Through the 1970s to the 1990s, the labour movement in Canada became a significant ally in the struggle for women’s equality.
As more and more women steadily moved into the paid workforce, many also became union members. Feminists active in the labour movement worked with other union women to put pressure on their unions and central labour bodies to take up issues such as affirmative action/employment equity, childcare, equal pay for work of equal value, maternity leave, and sexual harassment. Unions started bringing these issues to the collective bargaining table, fighting against discrimination in the workplace, and adding labour’s organizing power to the political battles of the women’s movement. Their victories provided a springboard for winning bigger gains and extending these rights to all women, often through legislative change such as with maternity leave and equal pay.
The structures and face of unions themselves also began to change as women fought for greater equality inside these organizations. During these years, sisters organized union women’s committees, conferences, and caucuses; gained better representation at conventions and on leadership bodies; and won union support for women’s equality campaigns in the larger society.
In some provinces, independent organizations such as Saskatchewan Working Women and Organized Working Women were built outside union structures. These groups brought union women together with working women who were not unionized, and they became strong and effective advocates on women’s equality issues both inside and alongside the labour movement.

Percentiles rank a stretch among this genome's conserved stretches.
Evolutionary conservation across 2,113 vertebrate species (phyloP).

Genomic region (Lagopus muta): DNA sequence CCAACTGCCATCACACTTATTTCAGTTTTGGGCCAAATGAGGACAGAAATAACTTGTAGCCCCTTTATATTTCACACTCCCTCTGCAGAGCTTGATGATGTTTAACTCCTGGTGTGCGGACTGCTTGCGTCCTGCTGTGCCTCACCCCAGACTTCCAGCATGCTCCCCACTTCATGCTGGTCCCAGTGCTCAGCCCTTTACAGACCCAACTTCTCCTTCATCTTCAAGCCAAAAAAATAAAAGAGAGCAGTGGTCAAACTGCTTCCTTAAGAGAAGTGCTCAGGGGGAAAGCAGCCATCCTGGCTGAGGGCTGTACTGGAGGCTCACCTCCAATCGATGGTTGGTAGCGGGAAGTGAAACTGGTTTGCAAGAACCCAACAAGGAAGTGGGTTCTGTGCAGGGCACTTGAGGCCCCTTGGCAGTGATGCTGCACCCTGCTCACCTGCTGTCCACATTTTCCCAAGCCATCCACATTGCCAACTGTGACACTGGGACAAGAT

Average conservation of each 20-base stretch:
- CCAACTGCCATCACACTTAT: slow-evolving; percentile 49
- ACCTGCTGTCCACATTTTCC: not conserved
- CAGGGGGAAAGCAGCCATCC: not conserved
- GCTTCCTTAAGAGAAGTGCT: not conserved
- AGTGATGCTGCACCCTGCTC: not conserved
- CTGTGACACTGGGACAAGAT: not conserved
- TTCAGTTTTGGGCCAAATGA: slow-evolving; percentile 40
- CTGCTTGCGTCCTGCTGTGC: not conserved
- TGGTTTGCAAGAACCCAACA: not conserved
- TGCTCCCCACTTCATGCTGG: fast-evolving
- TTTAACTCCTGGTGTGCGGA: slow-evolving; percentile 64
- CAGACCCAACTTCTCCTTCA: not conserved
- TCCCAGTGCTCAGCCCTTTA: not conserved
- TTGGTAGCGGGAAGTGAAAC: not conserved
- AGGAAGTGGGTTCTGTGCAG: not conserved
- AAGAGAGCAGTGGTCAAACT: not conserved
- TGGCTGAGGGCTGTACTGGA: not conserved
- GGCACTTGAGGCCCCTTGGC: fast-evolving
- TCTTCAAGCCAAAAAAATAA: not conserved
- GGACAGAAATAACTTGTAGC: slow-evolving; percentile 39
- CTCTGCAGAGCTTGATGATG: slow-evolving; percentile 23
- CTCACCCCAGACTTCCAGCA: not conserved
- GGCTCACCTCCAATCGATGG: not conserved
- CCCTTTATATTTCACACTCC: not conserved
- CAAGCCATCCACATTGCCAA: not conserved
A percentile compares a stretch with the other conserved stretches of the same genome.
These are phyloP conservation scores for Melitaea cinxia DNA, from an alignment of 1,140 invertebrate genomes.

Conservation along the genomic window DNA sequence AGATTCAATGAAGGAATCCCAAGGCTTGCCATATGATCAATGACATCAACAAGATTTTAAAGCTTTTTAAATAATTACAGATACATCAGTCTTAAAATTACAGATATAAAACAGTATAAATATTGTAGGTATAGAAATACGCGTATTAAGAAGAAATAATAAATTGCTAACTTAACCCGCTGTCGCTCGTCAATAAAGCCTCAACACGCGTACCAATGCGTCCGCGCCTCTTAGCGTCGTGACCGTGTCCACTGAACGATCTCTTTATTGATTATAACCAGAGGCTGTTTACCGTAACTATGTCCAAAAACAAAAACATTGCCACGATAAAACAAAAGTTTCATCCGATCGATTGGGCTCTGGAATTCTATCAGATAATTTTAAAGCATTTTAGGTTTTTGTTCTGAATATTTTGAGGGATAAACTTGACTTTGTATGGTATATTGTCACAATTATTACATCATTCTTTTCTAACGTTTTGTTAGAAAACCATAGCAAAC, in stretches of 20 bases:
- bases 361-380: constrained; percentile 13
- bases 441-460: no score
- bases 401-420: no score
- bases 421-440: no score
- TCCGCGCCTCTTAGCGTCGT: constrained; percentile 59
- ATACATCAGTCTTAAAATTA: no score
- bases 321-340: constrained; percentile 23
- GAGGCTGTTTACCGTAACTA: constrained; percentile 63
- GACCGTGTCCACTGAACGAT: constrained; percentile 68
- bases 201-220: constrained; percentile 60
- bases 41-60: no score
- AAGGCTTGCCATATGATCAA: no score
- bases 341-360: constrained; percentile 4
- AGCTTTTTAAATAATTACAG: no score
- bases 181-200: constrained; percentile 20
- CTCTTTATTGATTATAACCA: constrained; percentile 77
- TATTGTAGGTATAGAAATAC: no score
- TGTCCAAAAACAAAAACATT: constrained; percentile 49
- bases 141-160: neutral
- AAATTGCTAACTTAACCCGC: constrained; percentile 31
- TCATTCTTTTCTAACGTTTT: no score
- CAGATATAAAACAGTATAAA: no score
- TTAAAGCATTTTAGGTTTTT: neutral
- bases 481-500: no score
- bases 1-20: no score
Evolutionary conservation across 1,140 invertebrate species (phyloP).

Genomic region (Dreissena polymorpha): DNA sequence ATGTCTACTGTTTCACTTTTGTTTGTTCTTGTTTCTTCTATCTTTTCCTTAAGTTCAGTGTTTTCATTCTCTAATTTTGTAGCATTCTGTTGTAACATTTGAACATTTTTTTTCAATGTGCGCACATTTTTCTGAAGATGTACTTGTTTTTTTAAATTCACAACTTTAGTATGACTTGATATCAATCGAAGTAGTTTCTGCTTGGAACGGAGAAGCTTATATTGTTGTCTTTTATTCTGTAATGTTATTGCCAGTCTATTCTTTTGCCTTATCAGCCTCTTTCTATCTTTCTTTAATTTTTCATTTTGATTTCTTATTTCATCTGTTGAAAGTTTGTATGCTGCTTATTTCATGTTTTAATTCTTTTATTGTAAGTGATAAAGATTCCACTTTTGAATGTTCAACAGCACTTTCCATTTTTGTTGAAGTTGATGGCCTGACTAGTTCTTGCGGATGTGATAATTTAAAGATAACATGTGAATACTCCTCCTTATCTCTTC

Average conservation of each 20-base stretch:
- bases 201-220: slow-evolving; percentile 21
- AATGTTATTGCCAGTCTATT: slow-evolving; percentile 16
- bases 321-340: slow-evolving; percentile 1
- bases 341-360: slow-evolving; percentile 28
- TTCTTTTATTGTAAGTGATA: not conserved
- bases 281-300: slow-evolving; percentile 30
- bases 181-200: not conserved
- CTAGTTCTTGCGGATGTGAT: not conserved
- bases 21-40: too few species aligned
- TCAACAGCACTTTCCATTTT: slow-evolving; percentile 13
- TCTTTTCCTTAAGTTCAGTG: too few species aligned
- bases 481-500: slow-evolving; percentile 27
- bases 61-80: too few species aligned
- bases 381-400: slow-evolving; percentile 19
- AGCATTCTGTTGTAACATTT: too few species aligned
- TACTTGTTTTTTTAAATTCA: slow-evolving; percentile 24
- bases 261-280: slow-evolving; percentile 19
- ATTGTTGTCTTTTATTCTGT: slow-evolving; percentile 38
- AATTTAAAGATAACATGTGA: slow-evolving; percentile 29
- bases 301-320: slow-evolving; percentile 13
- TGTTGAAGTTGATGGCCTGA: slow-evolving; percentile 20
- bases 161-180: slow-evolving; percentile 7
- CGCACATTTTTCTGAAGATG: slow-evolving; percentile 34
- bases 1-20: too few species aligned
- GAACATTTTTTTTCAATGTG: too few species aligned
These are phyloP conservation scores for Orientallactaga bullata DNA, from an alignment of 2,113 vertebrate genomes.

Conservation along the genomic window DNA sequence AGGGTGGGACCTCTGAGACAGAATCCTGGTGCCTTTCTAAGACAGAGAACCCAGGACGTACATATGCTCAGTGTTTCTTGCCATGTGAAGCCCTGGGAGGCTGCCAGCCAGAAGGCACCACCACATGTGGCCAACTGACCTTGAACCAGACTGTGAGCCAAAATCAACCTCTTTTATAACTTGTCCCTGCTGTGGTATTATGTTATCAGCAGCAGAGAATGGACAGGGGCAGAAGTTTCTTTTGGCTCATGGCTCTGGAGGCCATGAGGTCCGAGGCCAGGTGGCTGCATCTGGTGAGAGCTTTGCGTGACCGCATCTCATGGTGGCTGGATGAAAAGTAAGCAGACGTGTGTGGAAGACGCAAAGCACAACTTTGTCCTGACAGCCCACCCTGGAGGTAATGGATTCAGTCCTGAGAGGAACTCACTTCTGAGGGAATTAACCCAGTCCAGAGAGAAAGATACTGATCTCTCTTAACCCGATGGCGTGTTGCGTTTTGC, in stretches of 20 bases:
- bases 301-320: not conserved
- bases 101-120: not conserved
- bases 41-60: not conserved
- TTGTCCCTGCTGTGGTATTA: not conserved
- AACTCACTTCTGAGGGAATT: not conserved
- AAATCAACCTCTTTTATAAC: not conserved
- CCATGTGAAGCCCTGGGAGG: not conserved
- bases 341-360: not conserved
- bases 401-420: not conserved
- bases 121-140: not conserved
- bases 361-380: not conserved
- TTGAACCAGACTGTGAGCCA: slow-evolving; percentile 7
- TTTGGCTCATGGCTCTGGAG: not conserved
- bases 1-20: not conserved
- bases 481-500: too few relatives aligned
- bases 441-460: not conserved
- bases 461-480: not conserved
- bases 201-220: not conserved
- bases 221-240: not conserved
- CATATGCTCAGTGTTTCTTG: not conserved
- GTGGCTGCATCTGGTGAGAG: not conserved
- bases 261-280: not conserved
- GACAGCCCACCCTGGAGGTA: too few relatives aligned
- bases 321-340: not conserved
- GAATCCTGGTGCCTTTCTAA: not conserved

At the same time, women’s movement activists and groups also provided significant support to women in the labour force who were struggling to organise unions and win first contracts, or striking for better pay and working conditions. Such alliances brought union women into the women’s movement, encouraged feminists to work in their unions, and taught others about workplace and union issues.
In Ontario alone, there were a number of strikes in the late 1970s and early 1980s, in which women workers and women’s issues were central: Fleck 1978, Radio Shack 1979, Lancia-Bravo 1979, Puretex 1978, Bell Canada 1978-79, Blue Cross 1979, Fotomat 1980-81, Irwin Toy 1981, and Eaton’s 1984-85. Autonomous feminist organizations such as the International Women’s Day Committee played a strong role in building women’s solidarity actions.
During the 1978-79 Inco Miners’ Strike (USWA), a group of miners’ wives formed a Wives support committee which then sent representatives to march in the Toronto International Women’s Day March of 1980.
Also in 1978-1979, the ad hoc Women Back Into Stelco Committee launched a campaign to force Stelco management in Hamilton, Ontario, to end twenty years of sexist hiring practices. The campaign succeeded in winning public and legal recognition that Stelco had practiced discriminatory hiring, and it forced Stelco to begin hiring women. This campaign had the strong backing of USW Local 1005 activist and leader Cec Taylor and is one example of campaigns to open the doors for women in non-traditional jobs.
In British Columbia, SORWUC (the Service, Office and Retail Workers’ Union of Canada) took a different path to addressing women’s equality and the labour movement. SORWUC came out of the Vancouver Working Women’s Association, and its purpose was to organize workers in predominantly female job sectors, especially the retail, bank, and service industries, traditionally ignored by unions.
During this period of renewed feminist activism, labour campaigns for women’s equality in the workplace included the following issues:
• sexual harassment
• maternity/parental leave
• equal pay
• reproductive rights
• affirmative action/employment equity
Many labour bodies also adopted policies and gave support to other women’s equality campaigns, such as abortion rights, childcare, and ending violence against women.
This section includes a variety of materials produced by unions and women’s equality groups for which there is not yet a separate presence. Many additional materials can be found using the links to related organizations and events shown on this page. Over time, it is anticipated that more of these links will be created.